The image of the groups from former Yugoslavia in Swiss society is very poor. In a survey performed in Zurich in 2011, "Former Yugoslavs" were found to be the least popular immigrant group, followed by Turks, Arabs and Germans.[8] The Albanians have been singled out for their particularly poor image.[9] As the largest group, they tend to be the most visible, besides the factor of prejudice against Islam, and the perceived link between immigration and crime. In a 2010 statistic, young males of the former Serbia and Montenegro (which to a large extent corresponds to the Kosovo Albanians in Switzerland) were found to have a crime rate of 310% of the young males in Swiss population, while those from Croatia, Bosnia and Herzegovina and Macedonia had crime rates of 230%–240% of the Swiss value.[better source needed] It has been pointed out that the crime rates cannot be the only reason for the group's poor image, as the crime rate of the Sri Lankans in Switzerland was still higher, at 470%, while that group has a much better reputation.[10]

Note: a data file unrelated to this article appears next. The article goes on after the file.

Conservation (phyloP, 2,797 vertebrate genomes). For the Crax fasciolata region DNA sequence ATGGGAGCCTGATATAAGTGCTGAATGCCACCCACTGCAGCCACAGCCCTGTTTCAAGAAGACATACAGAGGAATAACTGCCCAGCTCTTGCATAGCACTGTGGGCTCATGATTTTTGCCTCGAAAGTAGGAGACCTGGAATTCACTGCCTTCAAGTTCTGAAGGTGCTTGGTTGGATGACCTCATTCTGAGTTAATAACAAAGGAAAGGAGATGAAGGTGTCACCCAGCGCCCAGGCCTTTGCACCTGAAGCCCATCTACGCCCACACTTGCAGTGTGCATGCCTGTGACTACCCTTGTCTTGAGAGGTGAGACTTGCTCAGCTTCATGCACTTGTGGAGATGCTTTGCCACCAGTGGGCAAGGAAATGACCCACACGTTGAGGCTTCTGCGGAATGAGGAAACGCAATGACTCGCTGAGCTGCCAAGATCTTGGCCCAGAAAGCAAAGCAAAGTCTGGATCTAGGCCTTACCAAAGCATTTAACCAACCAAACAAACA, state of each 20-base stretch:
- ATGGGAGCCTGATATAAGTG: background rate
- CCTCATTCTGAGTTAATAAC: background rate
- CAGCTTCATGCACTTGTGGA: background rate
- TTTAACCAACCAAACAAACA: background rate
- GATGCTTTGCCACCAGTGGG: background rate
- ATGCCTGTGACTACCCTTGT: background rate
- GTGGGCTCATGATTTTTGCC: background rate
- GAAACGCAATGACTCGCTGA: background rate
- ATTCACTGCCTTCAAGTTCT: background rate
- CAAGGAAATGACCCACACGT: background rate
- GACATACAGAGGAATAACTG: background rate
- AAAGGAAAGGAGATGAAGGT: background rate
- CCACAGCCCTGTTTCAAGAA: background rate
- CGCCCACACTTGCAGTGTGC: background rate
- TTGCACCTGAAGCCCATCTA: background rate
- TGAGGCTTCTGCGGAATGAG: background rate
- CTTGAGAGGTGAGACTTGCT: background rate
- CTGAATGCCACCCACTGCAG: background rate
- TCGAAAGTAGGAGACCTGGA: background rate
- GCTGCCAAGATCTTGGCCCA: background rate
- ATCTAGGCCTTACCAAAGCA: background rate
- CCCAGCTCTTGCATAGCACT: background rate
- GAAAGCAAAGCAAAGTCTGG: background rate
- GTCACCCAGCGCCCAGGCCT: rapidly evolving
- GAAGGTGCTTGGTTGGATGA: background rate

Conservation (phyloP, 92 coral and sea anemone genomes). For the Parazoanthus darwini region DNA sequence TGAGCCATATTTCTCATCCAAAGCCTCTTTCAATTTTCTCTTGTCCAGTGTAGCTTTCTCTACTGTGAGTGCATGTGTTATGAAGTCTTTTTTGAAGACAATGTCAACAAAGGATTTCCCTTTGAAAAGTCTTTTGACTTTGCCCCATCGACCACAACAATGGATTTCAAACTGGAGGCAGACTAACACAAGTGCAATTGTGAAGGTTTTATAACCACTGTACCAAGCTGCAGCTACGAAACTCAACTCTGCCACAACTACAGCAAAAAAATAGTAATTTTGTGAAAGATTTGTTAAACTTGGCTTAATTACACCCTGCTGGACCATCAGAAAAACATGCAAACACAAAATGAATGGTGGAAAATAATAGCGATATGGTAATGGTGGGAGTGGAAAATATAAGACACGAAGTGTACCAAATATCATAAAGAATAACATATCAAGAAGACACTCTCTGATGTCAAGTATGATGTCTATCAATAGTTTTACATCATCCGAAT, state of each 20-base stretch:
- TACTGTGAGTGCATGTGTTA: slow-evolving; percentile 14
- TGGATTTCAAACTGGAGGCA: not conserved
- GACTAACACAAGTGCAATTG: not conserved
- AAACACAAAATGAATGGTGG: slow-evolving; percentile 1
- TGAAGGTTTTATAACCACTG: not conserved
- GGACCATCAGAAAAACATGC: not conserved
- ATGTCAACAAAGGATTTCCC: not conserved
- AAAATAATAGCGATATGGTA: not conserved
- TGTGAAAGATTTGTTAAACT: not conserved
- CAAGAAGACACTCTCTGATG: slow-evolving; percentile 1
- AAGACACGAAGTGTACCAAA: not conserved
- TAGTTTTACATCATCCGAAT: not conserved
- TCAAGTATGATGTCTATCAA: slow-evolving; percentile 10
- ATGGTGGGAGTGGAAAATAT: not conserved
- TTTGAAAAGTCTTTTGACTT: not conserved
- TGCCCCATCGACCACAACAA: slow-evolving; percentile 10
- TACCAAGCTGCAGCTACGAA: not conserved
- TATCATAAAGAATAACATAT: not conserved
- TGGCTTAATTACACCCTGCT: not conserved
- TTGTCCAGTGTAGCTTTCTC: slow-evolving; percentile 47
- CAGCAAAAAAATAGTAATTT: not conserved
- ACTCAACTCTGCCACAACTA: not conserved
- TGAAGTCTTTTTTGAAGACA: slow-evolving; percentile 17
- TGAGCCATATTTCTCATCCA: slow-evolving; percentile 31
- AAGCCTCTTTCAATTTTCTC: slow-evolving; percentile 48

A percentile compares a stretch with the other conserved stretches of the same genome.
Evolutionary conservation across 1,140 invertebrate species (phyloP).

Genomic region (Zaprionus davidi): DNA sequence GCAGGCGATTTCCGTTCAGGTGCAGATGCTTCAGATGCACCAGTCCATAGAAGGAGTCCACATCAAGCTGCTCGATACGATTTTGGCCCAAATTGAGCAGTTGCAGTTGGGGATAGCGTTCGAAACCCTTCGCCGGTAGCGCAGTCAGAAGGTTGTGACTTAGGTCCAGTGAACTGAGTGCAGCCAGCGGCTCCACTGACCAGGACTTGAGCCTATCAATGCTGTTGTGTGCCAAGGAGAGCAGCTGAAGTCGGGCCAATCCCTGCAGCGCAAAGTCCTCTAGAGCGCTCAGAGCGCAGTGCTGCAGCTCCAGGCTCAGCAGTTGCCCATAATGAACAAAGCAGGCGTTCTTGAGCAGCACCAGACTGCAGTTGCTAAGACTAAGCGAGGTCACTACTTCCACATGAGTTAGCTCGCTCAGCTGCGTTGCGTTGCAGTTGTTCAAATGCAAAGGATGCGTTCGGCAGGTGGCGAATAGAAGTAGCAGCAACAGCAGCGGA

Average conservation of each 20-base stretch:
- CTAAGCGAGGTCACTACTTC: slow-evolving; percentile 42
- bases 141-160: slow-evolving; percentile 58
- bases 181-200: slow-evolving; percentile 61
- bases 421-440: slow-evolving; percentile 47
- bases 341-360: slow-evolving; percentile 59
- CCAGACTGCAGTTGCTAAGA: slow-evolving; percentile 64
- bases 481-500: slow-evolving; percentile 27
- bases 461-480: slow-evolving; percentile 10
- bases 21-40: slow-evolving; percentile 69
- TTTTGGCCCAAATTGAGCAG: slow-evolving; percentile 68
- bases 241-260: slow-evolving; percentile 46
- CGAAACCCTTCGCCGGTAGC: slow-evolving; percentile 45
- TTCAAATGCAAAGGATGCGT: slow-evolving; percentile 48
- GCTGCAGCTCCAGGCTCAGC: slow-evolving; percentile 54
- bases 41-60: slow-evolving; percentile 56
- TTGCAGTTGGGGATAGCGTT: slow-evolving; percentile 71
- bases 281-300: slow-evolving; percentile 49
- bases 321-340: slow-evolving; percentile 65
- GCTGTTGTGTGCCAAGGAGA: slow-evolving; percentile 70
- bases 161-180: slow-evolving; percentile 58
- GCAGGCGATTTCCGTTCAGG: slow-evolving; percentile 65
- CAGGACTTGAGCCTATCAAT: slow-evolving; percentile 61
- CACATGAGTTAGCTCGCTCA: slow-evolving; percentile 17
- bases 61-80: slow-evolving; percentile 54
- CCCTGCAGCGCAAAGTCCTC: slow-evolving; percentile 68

Notable people


Immigrants from the historical Republic of Yugoslavia prior to its disintegration (1943-1990) and its predecessor states (until 1918 part of Austria-Hungary):

  • Mileva Mari? (1875-1948) was an ethnic Serbian physicist, known as the wife of Albert Einstein, who spent most of her life in Zürich.
  • Leopold Ru?i?ka (1887-1976), Swiss-Croatian chemist and Nobel laureate
  • Vladimir Prelog (1906-1998) was a chemist and Nobel laureate of Croatian origin, naturalized as Swiss citizen in 1959.

More recent Swiss celebrities of Former Yugoslav origin are found mostly in sports, especially football. Examples include:

To a lesser extent, the group is represented in other sports, e.g. Goran Bezina (hockey); Petar Majstorovic, Xhavit Bajrami and Azem Maksutaj (kickboxing); Nuri Seferi (boxing).

Pop culture